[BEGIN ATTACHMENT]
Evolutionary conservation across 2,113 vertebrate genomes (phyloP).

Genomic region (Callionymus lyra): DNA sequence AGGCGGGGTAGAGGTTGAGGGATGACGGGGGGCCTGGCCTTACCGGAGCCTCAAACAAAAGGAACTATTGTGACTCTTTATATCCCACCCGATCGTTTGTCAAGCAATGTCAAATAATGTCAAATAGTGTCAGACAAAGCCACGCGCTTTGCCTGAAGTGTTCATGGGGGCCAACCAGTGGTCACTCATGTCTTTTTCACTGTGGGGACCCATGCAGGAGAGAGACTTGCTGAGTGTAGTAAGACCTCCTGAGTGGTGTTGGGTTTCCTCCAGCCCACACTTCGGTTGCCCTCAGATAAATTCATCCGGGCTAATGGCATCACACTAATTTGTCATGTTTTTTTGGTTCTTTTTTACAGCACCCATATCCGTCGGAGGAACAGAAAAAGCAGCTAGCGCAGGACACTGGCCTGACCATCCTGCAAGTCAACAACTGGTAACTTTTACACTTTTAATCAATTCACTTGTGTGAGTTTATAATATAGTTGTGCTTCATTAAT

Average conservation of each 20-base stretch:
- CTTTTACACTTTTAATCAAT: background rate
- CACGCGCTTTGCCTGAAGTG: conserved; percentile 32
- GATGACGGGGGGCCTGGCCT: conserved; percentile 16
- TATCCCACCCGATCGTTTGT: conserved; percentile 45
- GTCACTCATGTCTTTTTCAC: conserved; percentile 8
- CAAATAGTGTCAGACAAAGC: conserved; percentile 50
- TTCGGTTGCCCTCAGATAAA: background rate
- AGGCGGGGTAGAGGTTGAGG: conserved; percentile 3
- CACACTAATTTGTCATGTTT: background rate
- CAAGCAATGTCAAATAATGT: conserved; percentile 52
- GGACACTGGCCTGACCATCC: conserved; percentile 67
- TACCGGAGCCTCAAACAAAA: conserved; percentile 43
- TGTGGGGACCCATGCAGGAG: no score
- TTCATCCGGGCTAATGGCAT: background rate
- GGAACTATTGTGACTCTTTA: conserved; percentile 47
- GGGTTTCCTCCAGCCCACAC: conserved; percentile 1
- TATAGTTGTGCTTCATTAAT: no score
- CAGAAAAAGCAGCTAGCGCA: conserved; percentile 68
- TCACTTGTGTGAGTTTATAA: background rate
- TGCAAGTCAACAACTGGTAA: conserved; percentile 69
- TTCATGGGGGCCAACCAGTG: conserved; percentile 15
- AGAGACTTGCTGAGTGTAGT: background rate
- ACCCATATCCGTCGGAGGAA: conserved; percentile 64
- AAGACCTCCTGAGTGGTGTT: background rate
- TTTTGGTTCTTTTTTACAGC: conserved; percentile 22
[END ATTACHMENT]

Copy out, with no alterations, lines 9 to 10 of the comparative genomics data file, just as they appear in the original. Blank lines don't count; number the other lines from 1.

- CAAATAGTGTCAGACAAAGC: conserved; percentile 50
- TTCGGTTGCCCTCAGATAAA: background rate